I’d like address two related topics today. First is Affinity Fraud. (<< If you haven’t caught on by now, the underlined words are a link to an article) From the SEC site I linked to; “Affinity fraud refers to investment scams that prey upon members of identifiable groups, such as religious or ethnic communities, the elderly, or professional groups.” Why do I bring this up in my MMA series? Simple – because, due to the nature of MLM (multilevel marketing) sales, most sales tend to be made to a friend, relative or co-worker. No, I don’t have precise data on this, the evidence for me is intuitive. Every single agent that has written about happy customers of MMA refers to his/her parent, sibling, friend, co-worker, etc. purchasing the system and liking it. Making a sale of this nature cannot be easy, thus the claimed 100,000 sales made by a total of 50,000 agents. This implies an average sale of “one” as each agent is also a user, and first sale of another agent. On one hand you can suggest it natural that one would try to sell such a product to the people they do, but this is exactly how frauds (such as the recent Madoff Ponzi scheme) was perpetrated. For now, that ‘s my brief though on this topic.
Next, I’d like to offer what I find to be a very strange mix of God and MMA. I recently had a dialog with a woman on Bargaineering.com and the conversation quickly took a strange turn. She offered “Go look up Jesus Christ on the internet and see what ‘Experts’ say about him. So many people and so called experts will say he is not the Son of God and will really say some really ugly untruths about him, but we all know the Truth. So I don’t care what Kiplingers says, just like I would not base me continuing or deciding to be a Christian on if people on the internet (Same as reading junk on a bathroom wall of people’s opinions) and magazines and experts said there is no God or Jesus Christ was only a teacher and not the Savior.” Well, first, religion is a very private thing, and I shy away from trying to convince anyone of my views. I do know that many religions rely on faith to accept things that cannot be proven. On the other hand, the concept of a “Faith Based Mortgage Accelerator” seems a bit strange to me. The woman I dialogged with asks me “Did God anoint you to build a mission based company like UFF? No, he did not. He choose someone else.. Does that bother you? If it does then all you need to do is submit your plans for creating a better solution that will help America get out of the bondage of debt.” Wow, I’m sorry, it’s tough to criticize someone anointed by the Big Guy Himself.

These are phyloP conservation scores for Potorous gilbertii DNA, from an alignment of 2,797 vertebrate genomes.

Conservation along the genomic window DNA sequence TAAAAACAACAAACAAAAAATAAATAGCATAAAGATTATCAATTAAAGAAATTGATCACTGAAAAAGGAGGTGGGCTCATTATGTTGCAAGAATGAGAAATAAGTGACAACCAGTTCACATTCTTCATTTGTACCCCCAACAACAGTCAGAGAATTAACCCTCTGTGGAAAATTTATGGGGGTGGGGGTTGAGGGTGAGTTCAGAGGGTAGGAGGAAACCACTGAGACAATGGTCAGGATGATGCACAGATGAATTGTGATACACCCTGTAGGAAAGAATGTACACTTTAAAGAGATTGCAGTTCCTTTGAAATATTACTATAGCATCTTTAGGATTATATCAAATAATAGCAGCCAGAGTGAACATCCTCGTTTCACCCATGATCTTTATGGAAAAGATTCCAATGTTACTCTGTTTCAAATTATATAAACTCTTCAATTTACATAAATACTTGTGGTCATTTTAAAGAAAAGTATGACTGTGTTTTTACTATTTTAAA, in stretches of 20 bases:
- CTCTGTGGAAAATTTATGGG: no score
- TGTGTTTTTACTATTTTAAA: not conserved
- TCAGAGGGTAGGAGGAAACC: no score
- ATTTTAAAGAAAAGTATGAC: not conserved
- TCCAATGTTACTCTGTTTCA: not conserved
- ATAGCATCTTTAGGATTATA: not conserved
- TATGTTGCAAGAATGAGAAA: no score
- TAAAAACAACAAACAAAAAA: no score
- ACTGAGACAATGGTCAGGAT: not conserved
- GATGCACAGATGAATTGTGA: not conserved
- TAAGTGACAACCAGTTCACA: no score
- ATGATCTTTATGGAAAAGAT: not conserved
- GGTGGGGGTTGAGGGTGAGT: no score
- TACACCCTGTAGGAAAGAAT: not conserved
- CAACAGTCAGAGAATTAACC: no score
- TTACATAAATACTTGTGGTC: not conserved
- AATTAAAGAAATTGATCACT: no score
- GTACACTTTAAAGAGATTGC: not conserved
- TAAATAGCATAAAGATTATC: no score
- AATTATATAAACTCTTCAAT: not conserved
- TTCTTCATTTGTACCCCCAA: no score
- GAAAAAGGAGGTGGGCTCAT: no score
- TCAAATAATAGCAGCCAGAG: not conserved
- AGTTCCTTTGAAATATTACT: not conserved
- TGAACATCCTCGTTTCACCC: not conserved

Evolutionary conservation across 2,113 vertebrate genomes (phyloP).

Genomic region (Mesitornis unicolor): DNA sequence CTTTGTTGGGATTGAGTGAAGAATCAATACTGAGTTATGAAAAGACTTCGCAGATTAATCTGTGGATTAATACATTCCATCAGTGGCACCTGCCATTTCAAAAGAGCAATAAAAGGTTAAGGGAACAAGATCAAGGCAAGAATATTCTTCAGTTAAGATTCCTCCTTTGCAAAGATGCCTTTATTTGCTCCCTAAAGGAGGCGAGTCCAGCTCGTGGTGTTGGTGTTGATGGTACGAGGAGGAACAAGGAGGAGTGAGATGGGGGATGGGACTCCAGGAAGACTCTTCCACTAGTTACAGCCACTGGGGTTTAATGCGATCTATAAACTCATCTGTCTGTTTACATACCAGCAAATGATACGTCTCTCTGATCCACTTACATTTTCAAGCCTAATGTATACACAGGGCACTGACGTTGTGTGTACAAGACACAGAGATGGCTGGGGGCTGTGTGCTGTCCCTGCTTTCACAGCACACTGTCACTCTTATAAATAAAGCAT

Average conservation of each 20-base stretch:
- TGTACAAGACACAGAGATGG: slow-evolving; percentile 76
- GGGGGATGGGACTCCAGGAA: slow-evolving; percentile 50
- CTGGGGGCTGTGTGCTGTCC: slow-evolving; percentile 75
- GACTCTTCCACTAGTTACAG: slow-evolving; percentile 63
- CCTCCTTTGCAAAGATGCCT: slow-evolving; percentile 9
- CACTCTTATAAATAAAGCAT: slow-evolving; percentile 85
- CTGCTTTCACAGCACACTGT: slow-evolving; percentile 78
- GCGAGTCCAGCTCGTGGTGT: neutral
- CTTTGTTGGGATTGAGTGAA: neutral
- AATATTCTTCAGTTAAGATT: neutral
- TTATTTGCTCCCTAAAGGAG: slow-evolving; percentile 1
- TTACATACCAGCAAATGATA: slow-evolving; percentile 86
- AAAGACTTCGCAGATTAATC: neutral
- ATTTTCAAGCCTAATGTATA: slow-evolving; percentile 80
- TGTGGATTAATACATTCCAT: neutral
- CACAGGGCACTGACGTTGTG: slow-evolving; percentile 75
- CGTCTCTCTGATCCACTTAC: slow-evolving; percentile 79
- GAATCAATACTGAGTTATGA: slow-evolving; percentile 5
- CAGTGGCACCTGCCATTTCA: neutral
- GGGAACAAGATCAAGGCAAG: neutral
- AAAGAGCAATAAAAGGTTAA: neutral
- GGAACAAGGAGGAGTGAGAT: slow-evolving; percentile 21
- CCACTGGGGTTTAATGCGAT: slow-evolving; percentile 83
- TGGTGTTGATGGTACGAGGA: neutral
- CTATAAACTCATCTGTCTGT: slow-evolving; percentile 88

So for my religious readers, I’d have to ask how to reconcile “judge not, lest ye be judged” with “love thy neighbor as thyself.” Am I guilty of judging when outing what I know (not believe, but know) to be a scam, or is it my obligation to use my knowledge to protect my neighbor from such scams. In all of my writings, I’ve done my best to avoid ad hominem (personal) attacks, although I’m sure I’ve slipped now and again. I’ve also tried to stay away from the ridiculous lists of references, those who approve or disapprove the program, trying to let the numbers speak for themselves.
In another post to me she writes “The real scam I believe in America is the 30 yr fixed mortgage with all front loaded interest for the 1st 10 yrs or more and people like you and your sources are probably in one and going to be in the bondage of debt and servant to the lender until they die.” Front-loaded? Interest is charged on the balance outstanding, and that’s just how it works, there’s no deal with the devil here, just math, and the time value of money. “Bondage of debt”? My mortgage payment is about 15% of my gross income, it’s a bill to pay, right there with property tax, gas, electric, summer camp, etc. In biblical days (and pardon my ignorance, I think today the Amish, too) a group would gather and raise a new house in a few days for the newly married couple. Today, with homes costing multiples of one’s annual income, the mortgage is needed, a necessary evil.